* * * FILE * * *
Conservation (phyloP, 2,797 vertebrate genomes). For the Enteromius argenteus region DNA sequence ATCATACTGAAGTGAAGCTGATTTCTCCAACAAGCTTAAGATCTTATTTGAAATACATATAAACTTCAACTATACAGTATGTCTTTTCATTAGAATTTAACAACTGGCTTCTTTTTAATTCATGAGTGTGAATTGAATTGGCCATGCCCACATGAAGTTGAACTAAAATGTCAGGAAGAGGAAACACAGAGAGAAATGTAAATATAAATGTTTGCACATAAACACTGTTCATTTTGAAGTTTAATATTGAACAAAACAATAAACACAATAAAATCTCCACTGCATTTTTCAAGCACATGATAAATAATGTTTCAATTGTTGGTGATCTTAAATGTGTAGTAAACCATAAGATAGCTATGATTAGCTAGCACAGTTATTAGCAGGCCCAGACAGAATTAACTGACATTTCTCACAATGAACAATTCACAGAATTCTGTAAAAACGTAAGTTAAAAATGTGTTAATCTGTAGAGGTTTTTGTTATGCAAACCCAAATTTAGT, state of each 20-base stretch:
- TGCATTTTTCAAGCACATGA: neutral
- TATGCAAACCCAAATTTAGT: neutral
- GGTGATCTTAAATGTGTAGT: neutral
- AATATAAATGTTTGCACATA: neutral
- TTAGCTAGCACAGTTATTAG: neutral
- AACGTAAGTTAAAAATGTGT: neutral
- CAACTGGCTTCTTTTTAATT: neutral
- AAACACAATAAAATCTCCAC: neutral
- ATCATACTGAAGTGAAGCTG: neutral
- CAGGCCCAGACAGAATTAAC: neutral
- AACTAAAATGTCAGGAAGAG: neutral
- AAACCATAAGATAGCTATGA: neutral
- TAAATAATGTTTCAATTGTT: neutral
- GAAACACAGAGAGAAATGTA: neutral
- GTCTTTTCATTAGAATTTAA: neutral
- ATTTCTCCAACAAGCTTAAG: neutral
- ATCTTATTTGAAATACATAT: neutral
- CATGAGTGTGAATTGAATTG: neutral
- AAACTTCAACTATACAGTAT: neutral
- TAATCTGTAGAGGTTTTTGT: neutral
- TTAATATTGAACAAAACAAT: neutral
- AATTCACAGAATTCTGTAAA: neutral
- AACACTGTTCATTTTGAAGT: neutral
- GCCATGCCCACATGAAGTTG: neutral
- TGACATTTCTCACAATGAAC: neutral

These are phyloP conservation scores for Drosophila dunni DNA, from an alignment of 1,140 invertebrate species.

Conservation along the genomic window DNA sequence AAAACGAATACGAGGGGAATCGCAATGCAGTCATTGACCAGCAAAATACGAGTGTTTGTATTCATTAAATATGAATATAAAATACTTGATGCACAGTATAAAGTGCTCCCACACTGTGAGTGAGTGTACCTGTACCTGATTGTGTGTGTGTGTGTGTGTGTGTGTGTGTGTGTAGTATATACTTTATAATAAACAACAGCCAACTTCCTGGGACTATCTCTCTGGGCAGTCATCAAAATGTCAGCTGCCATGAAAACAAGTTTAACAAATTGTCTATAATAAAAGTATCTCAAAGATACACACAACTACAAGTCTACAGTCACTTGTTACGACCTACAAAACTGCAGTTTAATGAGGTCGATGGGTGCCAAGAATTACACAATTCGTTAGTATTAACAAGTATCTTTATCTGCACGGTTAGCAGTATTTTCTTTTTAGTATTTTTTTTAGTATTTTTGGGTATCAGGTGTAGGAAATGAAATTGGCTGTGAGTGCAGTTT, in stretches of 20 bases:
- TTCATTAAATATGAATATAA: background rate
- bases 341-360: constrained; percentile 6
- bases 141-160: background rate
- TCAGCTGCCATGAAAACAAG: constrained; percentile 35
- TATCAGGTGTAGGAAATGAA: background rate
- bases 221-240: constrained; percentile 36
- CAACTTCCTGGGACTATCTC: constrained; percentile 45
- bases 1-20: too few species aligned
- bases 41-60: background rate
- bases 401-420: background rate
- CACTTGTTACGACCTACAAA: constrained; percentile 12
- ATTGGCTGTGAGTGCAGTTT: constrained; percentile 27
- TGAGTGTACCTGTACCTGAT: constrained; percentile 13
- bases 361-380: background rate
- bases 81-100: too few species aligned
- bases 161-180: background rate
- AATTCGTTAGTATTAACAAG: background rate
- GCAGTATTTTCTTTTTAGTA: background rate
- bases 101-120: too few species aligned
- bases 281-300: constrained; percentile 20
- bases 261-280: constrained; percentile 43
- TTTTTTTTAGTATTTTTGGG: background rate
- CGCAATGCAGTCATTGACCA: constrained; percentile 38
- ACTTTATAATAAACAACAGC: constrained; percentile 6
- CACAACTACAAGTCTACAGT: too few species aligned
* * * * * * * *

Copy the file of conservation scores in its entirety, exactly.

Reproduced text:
Conservation (phyloP, 2,797 vertebrate genomes). For the Enteromius argenteus region DNA sequence ATCATACTGAAGTGAAGCTGATTTCTCCAACAAGCTTAAGATCTTATTTGAAATACATATAAACTTCAACTATACAGTATGTCTTTTCATTAGAATTTAACAACTGGCTTCTTTTTAATTCATGAGTGTGAATTGAATTGGCCATGCCCACATGAAGTTGAACTAAAATGTCAGGAAGAGGAAACACAGAGAGAAATGTAAATATAAATGTTTGCACATAAACACTGTTCATTTTGAAGTTTAATATTGAACAAAACAATAAACACAATAAAATCTCCACTGCATTTTTCAAGCACATGATAAATAATGTTTCAATTGTTGGTGATCTTAAATGTGTAGTAAACCATAAGATAGCTATGATTAGCTAGCACAGTTATTAGCAGGCCCAGACAGAATTAACTGACATTTCTCACAATGAACAATTCACAGAATTCTGTAAAAACGTAAGTTAAAAATGTGTTAATCTGTAGAGGTTTTTGTTATGCAAACCCAAATTTAGT, state of each 20-base stretch:
- TGCATTTTTCAAGCACATGA: neutral
- TATGCAAACCCAAATTTAGT: neutral
- GGTGATCTTAAATGTGTAGT: neutral
- AATATAAATGTTTGCACATA: neutral
- TTAGCTAGCACAGTTATTAG: neutral
- AACGTAAGTTAAAAATGTGT: neutral
- CAACTGGCTTCTTTTTAATT: neutral
- AAACACAATAAAATCTCCAC: neutral
- ATCATACTGAAGTGAAGCTG: neutral
- CAGGCCCAGACAGAATTAAC: neutral
- AACTAAAATGTCAGGAAGAG: neutral
- AAACCATAAGATAGCTATGA: neutral
- TAAATAATGTTTCAATTGTT: neutral
- GAAACACAGAGAGAAATGTA: neutral
- GTCTTTTCATTAGAATTTAA: neutral
- ATTTCTCCAACAAGCTTAAG: neutral
- ATCTTATTTGAAATACATAT: neutral
- CATGAGTGTGAATTGAATTG: neutral
- AAACTTCAACTATACAGTAT: neutral
- TAATCTGTAGAGGTTTTTGT: neutral
- TTAATATTGAACAAAACAAT: neutral
- AATTCACAGAATTCTGTAAA: neutral
- AACACTGTTCATTTTGAAGT: neutral
- GCCATGCCCACATGAAGTTG: neutral
- TGACATTTCTCACAATGAAC: neutral

These are phyloP conservation scores for Drosophila dunni DNA, from an alignment of 1,140 invertebrate species.

Conservation along the genomic window DNA sequence AAAACGAATACGAGGGGAATCGCAATGCAGTCATTGACCAGCAAAATACGAGTGTTTGTATTCATTAAATATGAATATAAAATACTTGATGCACAGTATAAAGTGCTCCCACACTGTGAGTGAGTGTACCTGTACCTGATTGTGTGTGTGTGTGTGTGTGTGTGTGTGTGTGTAGTATATACTTTATAATAAACAACAGCCAACTTCCTGGGACTATCTCTCTGGGCAGTCATCAAAATGTCAGCTGCCATGAAAACAAGTTTAACAAATTGTCTATAATAAAAGTATCTCAAAGATACACACAACTACAAGTCTACAGTCACTTGTTACGACCTACAAAACTGCAGTTTAATGAGGTCGATGGGTGCCAAGAATTACACAATTCGTTAGTATTAACAAGTATCTTTATCTGCACGGTTAGCAGTATTTTCTTTTTAGTATTTTTTTTAGTATTTTTGGGTATCAGGTGTAGGAAATGAAATTGGCTGTGAGTGCAGTTT, in stretches of 20 bases:
- TTCATTAAATATGAATATAA: background rate
- bases 341-360: constrained; percentile 6
- bases 141-160: background rate
- TCAGCTGCCATGAAAACAAG: constrained; percentile 35
- TATCAGGTGTAGGAAATGAA: background rate
- bases 221-240: constrained; percentile 36
- CAACTTCCTGGGACTATCTC: constrained; percentile 45
- bases 1-20: too few species aligned
- bases 41-60: background rate
- bases 401-420: background rate
- CACTTGTTACGACCTACAAA: constrained; percentile 12
- ATTGGCTGTGAGTGCAGTTT: constrained; percentile 27
- TGAGTGTACCTGTACCTGAT: constrained; percentile 13
- bases 361-380: background rate
- bases 81-100: too few species aligned
- bases 161-180: background rate
- AATTCGTTAGTATTAACAAG: background rate
- GCAGTATTTTCTTTTTAGTA: background rate
- bases 101-120: too few species aligned
- bases 281-300: constrained; percentile 20
- bases 261-280: constrained; percentile 43
- TTTTTTTTAGTATTTTTGGG: background rate
- CGCAATGCAGTCATTGACCA: constrained; percentile 38
- ACTTTATAATAAACAACAGC: constrained; percentile 6
- CACAACTACAAGTCTACAGT: too few species aligned